Experiential marketing events: 3 tips to demonstrate ROI
Experiential marketing events budgets have increased for the past 19 consecutive quarters. This demonstrates the widespread understanding that experiential marketing is an effective way to engage audiences in more personalized, meaningful ways.
While it’s true that experiential marketing is less about selling and more about brand love, we live in a world where every business is a data business. Marketers are under more pressure than ever to defend their budgets yet only 23 percent of event managers say they have the means to calculate ROI.
Here are three ways to demonstrate the return on investment (ROI) in experiential marketing and measure the success of your brand activations.
1. Get a handle on the data
In order to prove ROI, you need to collect data and reliable data collection is only possible when you have the right technologies in place.
Before an event even takes place, marketers need to consider their business goals and think about the technologies that can help measure the success of their event as a whole. According to Doug Muller, Executive Director of Digital Production at George P. Johnson, marketers should take a holistic view of their event to gain an accurate indication of ROI, “ROI is about the hard work it takes to connect event experiences with core business drivers.”
When you have the right event technologies and you put the time into integrating them with your internal marketing automation and CRM systems, you’ll have the ability to attribute sales back to every interaction, no matter how small.
For example, beacon technology and wearable tech provide insights on attendee behavior so you can map the attendee journey. Beacons can collect attendee dwell time data that organizers can use to see which sponsors and exhibitors are most popular and segment the types of attendees that are there. When connected back to business intelligence tools, this all translates into defendable ROI metrics.
“ROI is about the hard work it takes to connect event experiences with core business drivers."
- Doug Muller, Executive Director of Digital Production, George P. Johnson
2. Give creative license to sponsors—but stay in control of the data
Without the support of sponsors, major events like SXSW would be impossible to execute—and far less valuable to attendees. However, over 90 percent of event organizers said sponsor retention rates stayed the same or decreased last year. To overcome this stagnation, event managers can offer experiential marketing opportunities as a key event differentiator.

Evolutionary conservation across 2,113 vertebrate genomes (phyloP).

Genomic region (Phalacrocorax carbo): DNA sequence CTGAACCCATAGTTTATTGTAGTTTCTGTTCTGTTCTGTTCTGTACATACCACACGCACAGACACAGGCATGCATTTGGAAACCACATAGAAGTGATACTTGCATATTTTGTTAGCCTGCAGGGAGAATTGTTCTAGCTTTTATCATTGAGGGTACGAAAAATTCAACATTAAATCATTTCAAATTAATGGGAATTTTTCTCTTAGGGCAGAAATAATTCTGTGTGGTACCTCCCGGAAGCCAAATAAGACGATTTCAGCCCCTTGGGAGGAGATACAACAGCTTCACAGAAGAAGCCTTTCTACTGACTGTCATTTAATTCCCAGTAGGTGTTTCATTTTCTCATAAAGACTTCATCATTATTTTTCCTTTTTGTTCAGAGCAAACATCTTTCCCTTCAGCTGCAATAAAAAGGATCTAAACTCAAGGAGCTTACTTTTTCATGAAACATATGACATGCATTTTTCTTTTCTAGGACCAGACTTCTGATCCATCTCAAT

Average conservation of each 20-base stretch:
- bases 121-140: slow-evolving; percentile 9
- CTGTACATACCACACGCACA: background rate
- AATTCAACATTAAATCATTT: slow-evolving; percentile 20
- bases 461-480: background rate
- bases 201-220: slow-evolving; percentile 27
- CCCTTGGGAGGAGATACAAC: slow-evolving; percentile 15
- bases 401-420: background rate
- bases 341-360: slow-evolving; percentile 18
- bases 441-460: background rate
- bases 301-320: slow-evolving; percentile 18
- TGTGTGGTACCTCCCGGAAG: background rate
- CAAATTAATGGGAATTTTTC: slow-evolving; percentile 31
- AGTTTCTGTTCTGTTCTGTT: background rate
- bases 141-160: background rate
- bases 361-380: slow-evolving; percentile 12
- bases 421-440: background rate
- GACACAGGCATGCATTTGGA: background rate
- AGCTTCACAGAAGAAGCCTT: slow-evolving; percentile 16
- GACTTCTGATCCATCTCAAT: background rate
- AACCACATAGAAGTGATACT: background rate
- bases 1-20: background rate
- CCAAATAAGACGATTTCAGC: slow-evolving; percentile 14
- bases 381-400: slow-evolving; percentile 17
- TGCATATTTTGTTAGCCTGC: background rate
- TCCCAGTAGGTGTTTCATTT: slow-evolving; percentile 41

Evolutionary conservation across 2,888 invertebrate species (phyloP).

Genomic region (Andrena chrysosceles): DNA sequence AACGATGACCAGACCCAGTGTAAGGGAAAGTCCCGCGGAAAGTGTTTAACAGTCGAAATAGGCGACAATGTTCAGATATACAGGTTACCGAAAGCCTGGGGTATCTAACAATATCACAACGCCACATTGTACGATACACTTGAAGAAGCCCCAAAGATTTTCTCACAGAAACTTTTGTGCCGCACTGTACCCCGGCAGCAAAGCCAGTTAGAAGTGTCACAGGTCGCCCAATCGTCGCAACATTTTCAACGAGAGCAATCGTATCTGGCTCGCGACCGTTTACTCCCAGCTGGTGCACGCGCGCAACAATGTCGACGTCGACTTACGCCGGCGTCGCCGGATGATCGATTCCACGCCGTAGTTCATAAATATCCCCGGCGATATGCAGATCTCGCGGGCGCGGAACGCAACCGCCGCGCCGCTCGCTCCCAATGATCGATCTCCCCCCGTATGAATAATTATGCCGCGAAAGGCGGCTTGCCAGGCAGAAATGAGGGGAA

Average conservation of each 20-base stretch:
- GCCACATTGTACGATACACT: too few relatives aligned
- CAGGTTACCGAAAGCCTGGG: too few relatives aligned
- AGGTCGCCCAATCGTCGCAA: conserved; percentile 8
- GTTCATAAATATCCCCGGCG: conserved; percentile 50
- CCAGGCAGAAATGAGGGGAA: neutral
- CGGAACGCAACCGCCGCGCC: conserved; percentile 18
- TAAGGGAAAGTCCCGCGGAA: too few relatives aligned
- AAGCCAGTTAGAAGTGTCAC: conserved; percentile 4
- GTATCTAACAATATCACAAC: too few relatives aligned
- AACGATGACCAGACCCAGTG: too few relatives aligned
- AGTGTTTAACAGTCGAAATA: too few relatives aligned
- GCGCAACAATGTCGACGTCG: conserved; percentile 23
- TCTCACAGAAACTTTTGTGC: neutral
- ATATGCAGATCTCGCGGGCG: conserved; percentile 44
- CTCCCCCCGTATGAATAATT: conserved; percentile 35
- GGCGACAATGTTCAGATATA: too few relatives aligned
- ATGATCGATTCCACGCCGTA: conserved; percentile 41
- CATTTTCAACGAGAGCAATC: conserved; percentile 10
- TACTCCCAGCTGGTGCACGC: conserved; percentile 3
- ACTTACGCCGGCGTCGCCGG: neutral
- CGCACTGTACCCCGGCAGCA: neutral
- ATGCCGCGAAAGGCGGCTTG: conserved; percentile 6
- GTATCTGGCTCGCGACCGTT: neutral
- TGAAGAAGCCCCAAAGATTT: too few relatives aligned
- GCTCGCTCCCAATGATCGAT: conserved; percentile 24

Experiential marketing represents one of the fastest growing segments in event sales opportunities. Smart event managers are getting ahead of the competition and starting to sell the vision to potential buyers to help deliver better ROI on their overall event.
While it’s important to give creative license to sponsors so they can develop complementary experiential activations inside your event, it’s vital that you remain in control of the data. Ensure the sponsors use your event tech so you can showcase their successes to other sponsors next year.
3. Make the experience valuable so attendees are willing to opt-in
As we’ve discussed, you need attendee data in order to prove the ROI of your experiential marketing events. At events, people will opt out if your activation is not engaging. Your idea has to be exciting and different enough to pique people’s interest and help them overcome their reticence to engage with a brand.
SXSW helps brands create memorable activations so they can engage their audience, collect valuable data, and prove ROI. For example, Accenture Interactive's presence at SXSW included a demonstration of some of the various experiences, solutions, and applications it's developed with brands to help consumers shop, work, and play. The demo was experiential and allowed people to interact with the technology, be delighted by it, and opt in for even more value.
These personalized activations are a win-win for everyone. The attendee has a great experience and event managers and brands collect the data to help them prove a return on investment.
“We work with top brands to help them bring their ideas to the SXSW audience. People are concerned about privacy, they’re concerned about security, our job is to ensure a new and exciting customer experience doesn’t overstep these boundaries.”
- Michael Brown, Director of Emergent Technologies, SXSW
These three tips are not exhaustive. Event apps, for instance, provide a lot of valuable data to help event managers garner insights about attendee behaviour and prove the return on investment. With 57 percent of CEOs expecting to increase their investment in marketing in the coming year, brand marketers and event managers will need to build solid business cases to secure some of that investment for experiential marketing. To do that, ROI metrics will be imperative.
To learn more about how you can prove the value of your experiential marketing at events, download our ebook, 6 Experiential Marketing Trends from SXSW.